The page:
At the time, the Oakland County Child Killer Investigation was the largest murder investigation in U.S. history, with the FBI joining local law enforcement and the Michigan State Police. To date, despite thousands of leads and dozens of suspects, the killer has never been found.

While there were other murder victims in the county at the time, only four youths were confirmed as victims of the Oakland County Child Killer. They were 12-year old Mark Stebbins of Ferndale, who was last seen leaving an American Legion Hall on the afternoon of Sunday, February 15, 1976. Stebbins had told his mother he was leaving to go home to watch television. He never made it home. His body was found four days later, on Thursday, February 19, neatly laid out in a snowbank in the parking lot of an office building at Ten Mile and Greenfield roads in Southfield.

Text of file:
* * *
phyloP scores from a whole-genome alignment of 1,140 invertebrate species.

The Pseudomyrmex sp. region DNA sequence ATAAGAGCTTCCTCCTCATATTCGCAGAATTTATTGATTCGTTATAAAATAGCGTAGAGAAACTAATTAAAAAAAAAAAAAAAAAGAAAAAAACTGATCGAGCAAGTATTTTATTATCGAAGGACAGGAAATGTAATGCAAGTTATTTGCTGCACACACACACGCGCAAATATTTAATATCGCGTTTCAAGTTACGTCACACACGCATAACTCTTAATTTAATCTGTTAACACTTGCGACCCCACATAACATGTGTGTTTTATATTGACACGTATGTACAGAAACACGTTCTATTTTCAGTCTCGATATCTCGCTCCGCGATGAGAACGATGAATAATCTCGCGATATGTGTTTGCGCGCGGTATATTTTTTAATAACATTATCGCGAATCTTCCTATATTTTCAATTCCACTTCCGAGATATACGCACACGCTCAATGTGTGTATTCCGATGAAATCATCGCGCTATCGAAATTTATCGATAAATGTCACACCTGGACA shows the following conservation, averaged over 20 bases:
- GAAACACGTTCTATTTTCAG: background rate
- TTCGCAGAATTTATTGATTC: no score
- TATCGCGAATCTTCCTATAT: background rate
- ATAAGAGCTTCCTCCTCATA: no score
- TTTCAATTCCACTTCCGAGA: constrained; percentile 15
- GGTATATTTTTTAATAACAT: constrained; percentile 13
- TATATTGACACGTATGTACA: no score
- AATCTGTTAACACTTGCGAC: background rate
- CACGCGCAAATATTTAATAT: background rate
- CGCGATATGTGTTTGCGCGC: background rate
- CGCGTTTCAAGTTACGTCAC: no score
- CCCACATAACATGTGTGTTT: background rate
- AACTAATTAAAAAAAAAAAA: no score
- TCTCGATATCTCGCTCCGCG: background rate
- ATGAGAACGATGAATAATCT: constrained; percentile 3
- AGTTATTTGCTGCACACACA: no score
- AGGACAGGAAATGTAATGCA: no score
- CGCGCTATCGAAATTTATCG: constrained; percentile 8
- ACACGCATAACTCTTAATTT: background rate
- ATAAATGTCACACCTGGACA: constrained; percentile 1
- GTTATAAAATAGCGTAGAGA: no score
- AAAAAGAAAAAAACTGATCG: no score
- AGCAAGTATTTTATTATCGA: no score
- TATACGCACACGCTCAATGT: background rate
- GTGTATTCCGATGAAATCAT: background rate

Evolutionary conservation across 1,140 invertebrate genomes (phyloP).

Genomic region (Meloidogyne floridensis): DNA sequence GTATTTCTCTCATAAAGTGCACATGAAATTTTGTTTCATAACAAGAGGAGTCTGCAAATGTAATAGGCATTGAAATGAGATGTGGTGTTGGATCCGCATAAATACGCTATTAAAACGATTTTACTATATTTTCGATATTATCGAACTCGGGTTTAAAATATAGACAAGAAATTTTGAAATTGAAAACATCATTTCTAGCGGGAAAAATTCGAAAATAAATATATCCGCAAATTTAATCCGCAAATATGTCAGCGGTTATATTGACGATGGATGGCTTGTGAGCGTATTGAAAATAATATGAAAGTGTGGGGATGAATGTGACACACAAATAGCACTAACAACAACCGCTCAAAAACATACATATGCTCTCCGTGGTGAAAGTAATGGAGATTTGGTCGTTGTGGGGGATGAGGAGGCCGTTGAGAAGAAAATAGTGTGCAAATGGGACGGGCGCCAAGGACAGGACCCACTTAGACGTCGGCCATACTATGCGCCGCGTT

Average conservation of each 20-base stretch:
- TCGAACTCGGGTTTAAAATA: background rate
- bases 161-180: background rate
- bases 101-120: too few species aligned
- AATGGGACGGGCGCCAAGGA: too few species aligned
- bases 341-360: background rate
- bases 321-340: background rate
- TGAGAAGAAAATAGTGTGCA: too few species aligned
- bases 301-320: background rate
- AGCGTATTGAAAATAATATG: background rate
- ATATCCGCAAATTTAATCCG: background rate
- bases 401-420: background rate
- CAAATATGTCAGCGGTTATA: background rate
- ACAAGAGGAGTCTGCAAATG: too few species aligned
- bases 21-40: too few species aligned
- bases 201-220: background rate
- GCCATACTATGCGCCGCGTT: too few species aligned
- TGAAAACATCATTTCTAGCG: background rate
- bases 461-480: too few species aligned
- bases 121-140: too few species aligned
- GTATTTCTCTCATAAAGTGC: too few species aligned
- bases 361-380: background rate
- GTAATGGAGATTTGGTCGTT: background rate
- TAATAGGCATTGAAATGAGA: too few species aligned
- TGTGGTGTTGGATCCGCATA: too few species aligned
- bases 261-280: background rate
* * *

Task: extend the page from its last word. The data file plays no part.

He had been sexually assaulted with an object, and strangled. Rope marks were visible on his wrists, and he was fully clothed in the outfit he had last been seen in. He had been freshly bathed.

Initially, it was believed to be the work of a one-time deviant. There was no further activity until December 22, 1976, when 12-year old Jill Robinson packed a backpack and ran away from her Royal Oak home following a fight with her mother over making dinner. The next day her bicycle was discovered behind a hobby store on Main Street in Royal Oak.

On the morning of December 26, Jill's body was found in a snowbank on the side of I-75 near Big Beaver Road, in plain view of the Troy Police. She had been killed by a shotgun blast to the face. She was fully-clothed, with her backpack on her back.